How to Choose the Right Delta Airlines Credit Card

May 04, 2016 | Be First to Comment!

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With more than 160 million annual passengers and 5,800 daily flights, Delta Airlines stands as the second-largest U.S.-based airline. Frequent fliers with Delta can find savings and improve their travel experience if they opt for one of the airline’s credit cards. We break down each one to help you pick the best one.

Delta Airlines markets three credit cards: the Gold Delta SkyMiles, Platinum Delta SkyMiles and Delta Reserve credit cards with ongoing annual fees of $95, $150 and $450, respectively.

The three cards are very similar in many regards, including their miles-earnings ability, interest rates, priority boarding privileges and shopping protections. A few key features differentiate the three cards and their annual fees.

Gold Delta SkyMiles: Fly twice a year to make it worthwhile

With an annual fee of $95, the Gold Delta SkyMiles card is the lowest-tiered credit card from the airline. It offers 2 miles per dollar spend on Delta purchases and 1 mile per dollar on everything else.

Cardmembers get to check their first bag for free on every Delta flight, which is a savings of $50 per round trip flight. Priority boarding adds another $10 value. For cardmembers and two companions, one-day passes to Sky Club airport lounges come at a discounted price of $25 each ($50 each normally).

Essentially, a Gold Delta SkyMiles cardmember can recoup the cost of the annual fee with two roundtrip flights per year in which they check one bag. Taking advantage of the other features will only generate more value from the $95 annual cost.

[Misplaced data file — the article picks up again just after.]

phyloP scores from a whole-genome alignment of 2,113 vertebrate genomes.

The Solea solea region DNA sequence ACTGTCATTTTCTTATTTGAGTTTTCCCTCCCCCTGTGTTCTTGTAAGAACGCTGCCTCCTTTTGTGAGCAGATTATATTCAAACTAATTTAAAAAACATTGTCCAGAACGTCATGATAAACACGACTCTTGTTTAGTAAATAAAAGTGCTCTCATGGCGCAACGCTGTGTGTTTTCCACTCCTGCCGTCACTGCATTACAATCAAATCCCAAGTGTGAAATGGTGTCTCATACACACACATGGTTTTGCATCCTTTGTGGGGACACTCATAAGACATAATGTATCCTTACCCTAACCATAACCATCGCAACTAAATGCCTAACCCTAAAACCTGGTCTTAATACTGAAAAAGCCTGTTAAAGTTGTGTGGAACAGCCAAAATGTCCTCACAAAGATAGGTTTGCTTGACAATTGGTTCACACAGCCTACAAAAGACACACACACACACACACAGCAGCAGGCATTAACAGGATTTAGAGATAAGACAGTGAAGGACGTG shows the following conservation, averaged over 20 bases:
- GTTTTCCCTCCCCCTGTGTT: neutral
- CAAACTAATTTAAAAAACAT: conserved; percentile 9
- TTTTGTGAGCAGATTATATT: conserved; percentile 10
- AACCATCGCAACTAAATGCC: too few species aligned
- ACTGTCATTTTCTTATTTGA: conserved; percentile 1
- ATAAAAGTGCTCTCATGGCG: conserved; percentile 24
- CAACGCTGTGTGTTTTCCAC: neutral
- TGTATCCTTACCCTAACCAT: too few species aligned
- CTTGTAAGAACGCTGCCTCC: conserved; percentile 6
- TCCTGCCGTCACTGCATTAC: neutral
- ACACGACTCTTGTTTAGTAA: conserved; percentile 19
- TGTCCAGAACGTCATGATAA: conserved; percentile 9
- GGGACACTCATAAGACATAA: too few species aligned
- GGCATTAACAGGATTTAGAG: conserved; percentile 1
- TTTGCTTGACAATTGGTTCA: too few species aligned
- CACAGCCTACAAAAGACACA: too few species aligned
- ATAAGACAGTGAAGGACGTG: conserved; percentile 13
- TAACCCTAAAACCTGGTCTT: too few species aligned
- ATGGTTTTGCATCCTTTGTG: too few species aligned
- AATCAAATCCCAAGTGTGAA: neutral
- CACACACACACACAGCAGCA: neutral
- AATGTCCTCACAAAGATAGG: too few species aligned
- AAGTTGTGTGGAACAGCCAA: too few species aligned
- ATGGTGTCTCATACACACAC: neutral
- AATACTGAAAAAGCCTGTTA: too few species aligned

Platinum Delta SkyMiles Card: A small step up from Gold

The Platinum Delta SkyMiles card is the middle-tiered card from Delta, but it is just a small step up from the Gold Delta SkyMiles card, as seen from a slight increase in the annual fee to $150.

The features of Platinum Delta SkyMiles card is almost the same as the Gold Delta SkyMiles card, except for the addition of annual spend bonuses and baggage insurance.

Cardmembers earn 10,000 bonus miles and 10,000 MQMs (Medallion Qualification Miles) after making $25,000 in card purchases each year. Spend $50,000 in purchases during any year and earn an additional 10,000 bonus miles and 10,000 MQMs. Earn enough MQMs under Delta’s Medallion program and passengers receive a long list of travel benefits and perks, varies by the Medallion status (Silver, Gold, Platinum and Diamond).

Another new card feature is baggage insurance, which covers lost, stolen or damaged carry-on or checked baggage.

Those who sign up for a Platinum Delta SkyMiles and pay the $150 annual fee, should plan on achieving a Medallion program status. Otherwise, cardmembers are paying $65 more per year (versus the Gold Delta SkyMiles card) for baggage insurance -- some travelers may find it to be worth the peace of mind.

Delta Reserve: Greater value than you think

The Delta Reserve card is the top-tier credit card from the airline. With an annual fee of $495, the card may seem expensive. But, for the frequent Delta flyer, the cost is easily worth it.

The prominent perk with the Delta Reserve card is the annual domestic companion certificate (economy or first class). Depending on the flight, this ticket alone could be worth the entire annual fee or more.

Additionally, with $30,000 in purchases, Delta Reserve cardmembers earn 15,000 bonus miles and 15,000 MQMs per year; with 60,000 in purchases, cardmembers earn another 15,000 bonus miles and 15,000 MQMs.

Delta customers who tend to fly with others -- even if they don’t fly often or spend a large amount annually -- can find great value from the Delta Reserve card, despite its $495 price tag. A combination of the companion ticket and free checked bags is enough make up the cost of the annual fee.

Those who do expect to spend a lot of money on the Delta Reserve card will see even more benefits through the Medallion program, since the Delta Reserve card makes it easier to get a higher Medallion status.

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